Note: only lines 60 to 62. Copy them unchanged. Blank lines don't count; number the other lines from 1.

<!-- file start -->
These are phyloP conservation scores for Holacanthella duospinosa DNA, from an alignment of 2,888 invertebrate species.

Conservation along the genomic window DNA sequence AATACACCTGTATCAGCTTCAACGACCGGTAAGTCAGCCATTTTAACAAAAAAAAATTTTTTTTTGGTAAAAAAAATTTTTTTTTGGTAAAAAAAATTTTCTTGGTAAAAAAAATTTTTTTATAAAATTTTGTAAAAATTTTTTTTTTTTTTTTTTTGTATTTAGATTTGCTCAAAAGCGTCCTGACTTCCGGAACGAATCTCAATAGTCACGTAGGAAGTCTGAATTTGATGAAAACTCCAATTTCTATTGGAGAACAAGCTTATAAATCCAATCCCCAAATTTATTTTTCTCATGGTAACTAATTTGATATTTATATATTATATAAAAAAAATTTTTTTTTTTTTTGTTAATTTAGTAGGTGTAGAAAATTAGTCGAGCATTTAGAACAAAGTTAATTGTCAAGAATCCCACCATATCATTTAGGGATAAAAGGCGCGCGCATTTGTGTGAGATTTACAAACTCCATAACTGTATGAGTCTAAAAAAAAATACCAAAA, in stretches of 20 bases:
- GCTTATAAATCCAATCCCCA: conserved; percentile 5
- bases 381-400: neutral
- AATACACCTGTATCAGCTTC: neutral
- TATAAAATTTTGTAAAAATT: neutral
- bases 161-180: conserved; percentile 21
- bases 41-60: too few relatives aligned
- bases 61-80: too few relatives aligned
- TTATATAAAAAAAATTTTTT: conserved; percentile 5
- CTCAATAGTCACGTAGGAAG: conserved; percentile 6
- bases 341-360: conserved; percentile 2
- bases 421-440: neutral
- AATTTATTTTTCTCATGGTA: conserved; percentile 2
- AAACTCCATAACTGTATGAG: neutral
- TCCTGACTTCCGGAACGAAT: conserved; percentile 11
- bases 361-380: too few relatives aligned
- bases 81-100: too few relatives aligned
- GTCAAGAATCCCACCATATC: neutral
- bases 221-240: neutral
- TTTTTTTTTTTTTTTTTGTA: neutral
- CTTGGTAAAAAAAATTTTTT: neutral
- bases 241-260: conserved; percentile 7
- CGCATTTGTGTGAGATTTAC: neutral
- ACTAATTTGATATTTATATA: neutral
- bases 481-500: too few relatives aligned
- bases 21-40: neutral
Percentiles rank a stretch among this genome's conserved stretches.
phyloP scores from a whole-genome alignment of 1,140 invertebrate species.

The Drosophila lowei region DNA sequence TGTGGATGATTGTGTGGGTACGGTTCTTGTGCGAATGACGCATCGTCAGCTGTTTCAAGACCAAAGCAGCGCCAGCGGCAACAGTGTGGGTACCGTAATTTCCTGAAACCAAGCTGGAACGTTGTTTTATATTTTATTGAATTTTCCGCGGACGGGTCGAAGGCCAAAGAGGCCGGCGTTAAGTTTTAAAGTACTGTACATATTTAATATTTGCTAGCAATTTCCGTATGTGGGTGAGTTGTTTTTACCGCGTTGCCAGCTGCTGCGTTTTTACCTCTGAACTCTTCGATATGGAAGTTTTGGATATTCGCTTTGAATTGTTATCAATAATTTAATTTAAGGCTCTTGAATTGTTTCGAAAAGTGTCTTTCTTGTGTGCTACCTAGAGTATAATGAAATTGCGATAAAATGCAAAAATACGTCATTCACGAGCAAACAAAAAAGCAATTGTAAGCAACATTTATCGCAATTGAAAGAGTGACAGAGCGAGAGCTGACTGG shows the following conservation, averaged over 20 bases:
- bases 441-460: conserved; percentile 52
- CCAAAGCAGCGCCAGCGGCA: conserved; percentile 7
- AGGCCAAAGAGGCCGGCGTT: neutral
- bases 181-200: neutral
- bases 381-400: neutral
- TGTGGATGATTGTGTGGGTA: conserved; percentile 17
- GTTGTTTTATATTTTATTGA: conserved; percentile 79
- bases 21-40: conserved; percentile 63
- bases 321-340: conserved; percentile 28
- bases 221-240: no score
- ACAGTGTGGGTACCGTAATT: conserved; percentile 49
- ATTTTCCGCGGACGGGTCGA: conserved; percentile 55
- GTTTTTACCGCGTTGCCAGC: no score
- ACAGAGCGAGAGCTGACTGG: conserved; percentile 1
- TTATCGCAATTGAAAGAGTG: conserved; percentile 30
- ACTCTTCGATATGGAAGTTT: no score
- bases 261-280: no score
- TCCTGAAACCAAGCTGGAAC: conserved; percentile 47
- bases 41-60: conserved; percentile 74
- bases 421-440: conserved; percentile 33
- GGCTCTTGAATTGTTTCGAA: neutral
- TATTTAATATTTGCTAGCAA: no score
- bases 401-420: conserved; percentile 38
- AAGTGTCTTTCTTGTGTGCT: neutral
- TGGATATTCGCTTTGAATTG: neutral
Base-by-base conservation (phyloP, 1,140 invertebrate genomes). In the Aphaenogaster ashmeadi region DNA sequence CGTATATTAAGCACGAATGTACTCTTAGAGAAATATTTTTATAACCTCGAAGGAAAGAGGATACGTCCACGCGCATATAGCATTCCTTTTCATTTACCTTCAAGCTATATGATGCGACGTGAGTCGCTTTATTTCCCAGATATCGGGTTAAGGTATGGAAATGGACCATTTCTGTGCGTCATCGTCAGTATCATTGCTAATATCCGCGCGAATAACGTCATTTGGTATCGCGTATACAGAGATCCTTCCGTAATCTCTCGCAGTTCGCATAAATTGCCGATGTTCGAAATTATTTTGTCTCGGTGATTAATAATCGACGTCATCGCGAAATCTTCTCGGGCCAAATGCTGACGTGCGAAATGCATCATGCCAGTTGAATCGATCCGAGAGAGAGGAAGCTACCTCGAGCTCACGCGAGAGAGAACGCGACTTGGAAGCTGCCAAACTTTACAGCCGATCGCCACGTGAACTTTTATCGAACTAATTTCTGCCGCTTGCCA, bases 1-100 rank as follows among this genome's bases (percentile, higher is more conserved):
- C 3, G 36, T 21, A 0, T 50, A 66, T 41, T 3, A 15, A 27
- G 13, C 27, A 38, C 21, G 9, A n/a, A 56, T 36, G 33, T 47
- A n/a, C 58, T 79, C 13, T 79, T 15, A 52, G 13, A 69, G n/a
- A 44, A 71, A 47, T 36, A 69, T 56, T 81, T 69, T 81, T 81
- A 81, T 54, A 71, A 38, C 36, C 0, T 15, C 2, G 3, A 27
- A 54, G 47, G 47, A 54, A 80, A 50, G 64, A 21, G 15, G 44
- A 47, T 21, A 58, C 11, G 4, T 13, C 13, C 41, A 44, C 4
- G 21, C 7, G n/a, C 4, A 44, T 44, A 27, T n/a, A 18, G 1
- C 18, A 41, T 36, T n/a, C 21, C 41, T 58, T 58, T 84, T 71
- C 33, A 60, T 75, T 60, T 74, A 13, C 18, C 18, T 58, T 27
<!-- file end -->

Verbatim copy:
- A 44, A 71, A 47, T 36, A 69, T 56, T 81, T 69, T 81, T 81
- A 81, T 54, A 71, A 38, C 36, C 0, T 15, C 2, G 3, A 27
- A 54, G 47, G 47, A 54, A 80, A 50, G 64, A 21, G 15, G 44